I didn’t want to admit it then, but I was depressed—in a way I’m not sure I’ve ever really experienced before. I had days when I just laid in bed and thought the absolute worst, meanest things about myself; days when I looked in the mirror and couldn’t find one good thing about the person looking back; days when I would cry for hours and then frantically push the heels of my hands against my eyes until they hurt when I heard the door click and knew someone was coming home and would see me because I didn’t want them to see how bad it was.

It was bad. I felt bad. And I felt so guilty for feeling so bad. Because I had my job, my health, a healthy family that I got to see every day. Compared to so many, I was so lucky.

And that just made me hate myself even more.

I focused a lot of that self-loathing on two things: my extroverted personality and my writing. Those were two things that I used to cherish—they were two things that I’d always believed made me special. But depression takes your view of yourself and distorts it like a funhouse mirror. It takes the stuff that makes you special and convinces you that it actually just makes you weird and hard to love. It makes you focus on the things people said 10 years ago about you being “exhausting” to be around or that gift you gave when someone was sad being “too much” or your writing having “no real point.” It brings out the worst in you—in my case, that’s my perfectionism, my belief that if people don’t say I’m the best at something, then I shouldn’t be doing it at all. Because what’s the point?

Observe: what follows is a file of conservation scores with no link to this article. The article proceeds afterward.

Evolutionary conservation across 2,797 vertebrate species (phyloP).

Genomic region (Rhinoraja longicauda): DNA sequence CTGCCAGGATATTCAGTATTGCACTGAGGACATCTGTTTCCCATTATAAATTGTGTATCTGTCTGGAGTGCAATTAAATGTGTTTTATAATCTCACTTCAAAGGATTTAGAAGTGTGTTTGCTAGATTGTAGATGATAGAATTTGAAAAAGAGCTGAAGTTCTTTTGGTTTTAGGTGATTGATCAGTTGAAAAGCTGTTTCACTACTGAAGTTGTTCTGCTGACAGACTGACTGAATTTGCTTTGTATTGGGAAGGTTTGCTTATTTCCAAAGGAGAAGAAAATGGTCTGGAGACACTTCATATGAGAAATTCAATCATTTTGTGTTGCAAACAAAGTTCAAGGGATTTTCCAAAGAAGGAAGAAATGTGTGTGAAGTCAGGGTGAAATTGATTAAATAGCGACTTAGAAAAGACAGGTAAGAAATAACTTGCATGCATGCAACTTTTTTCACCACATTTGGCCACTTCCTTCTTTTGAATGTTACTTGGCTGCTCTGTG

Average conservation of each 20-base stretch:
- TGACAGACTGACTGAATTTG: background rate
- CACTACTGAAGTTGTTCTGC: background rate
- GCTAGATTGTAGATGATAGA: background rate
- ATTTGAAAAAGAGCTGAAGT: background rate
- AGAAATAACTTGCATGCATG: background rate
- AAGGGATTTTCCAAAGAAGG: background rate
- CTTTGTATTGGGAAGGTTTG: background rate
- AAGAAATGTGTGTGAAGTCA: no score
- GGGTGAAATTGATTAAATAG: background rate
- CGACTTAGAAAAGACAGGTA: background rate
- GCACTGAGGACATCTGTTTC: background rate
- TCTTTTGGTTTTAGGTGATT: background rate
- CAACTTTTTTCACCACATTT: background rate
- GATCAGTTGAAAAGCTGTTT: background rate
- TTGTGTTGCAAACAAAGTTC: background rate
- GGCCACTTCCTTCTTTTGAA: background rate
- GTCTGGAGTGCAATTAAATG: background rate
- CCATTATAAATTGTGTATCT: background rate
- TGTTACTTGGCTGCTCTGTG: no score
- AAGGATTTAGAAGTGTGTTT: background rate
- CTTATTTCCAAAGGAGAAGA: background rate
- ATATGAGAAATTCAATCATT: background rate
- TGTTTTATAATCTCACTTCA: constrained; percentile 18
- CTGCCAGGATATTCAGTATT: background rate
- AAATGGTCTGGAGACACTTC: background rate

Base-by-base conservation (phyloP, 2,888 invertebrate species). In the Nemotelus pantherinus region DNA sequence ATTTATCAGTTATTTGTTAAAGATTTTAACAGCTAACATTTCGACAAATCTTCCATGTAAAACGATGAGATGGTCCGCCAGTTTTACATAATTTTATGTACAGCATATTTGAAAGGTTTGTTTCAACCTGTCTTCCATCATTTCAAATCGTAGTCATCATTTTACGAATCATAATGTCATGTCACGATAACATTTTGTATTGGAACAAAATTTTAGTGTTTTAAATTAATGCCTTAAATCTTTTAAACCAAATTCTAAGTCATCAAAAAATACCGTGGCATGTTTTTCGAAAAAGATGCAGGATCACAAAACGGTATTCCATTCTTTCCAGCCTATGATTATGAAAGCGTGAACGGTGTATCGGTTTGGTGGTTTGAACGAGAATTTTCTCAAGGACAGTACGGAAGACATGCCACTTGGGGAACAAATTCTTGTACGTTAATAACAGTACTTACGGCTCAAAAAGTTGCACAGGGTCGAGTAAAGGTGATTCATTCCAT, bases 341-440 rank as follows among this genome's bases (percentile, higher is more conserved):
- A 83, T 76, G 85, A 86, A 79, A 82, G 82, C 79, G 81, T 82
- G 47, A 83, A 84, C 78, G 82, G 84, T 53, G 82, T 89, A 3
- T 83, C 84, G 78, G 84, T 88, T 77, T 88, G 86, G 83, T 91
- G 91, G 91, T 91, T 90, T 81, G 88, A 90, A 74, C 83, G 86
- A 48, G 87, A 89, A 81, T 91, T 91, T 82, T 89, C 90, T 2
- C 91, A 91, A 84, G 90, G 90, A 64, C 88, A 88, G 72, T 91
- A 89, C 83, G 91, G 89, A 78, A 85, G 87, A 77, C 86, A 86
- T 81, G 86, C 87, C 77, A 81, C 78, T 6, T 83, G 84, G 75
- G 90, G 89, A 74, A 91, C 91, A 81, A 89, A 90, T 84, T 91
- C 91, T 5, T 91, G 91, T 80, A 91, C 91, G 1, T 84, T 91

To the very few people I shared my struggles with, I described it as feeling like the good things about me had atrophied during the pandemic. I felt so guilty for feeling so bad that once the dark days of winter settled in, I’d stopped feeling much of anything. And for someone whose entire personality is based on feeling things deeply and strongly, that was the worst part of it all.

I was afraid I was never going to be really happy again. That I was never going to be me again.

Then, I saw a Korean boy band perform on the Grammys.

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You Got Me, I Got You: Nine Years of NGN

Today, Nerdy Girl Notes turns nine years old.

Nine years. Almost a decade.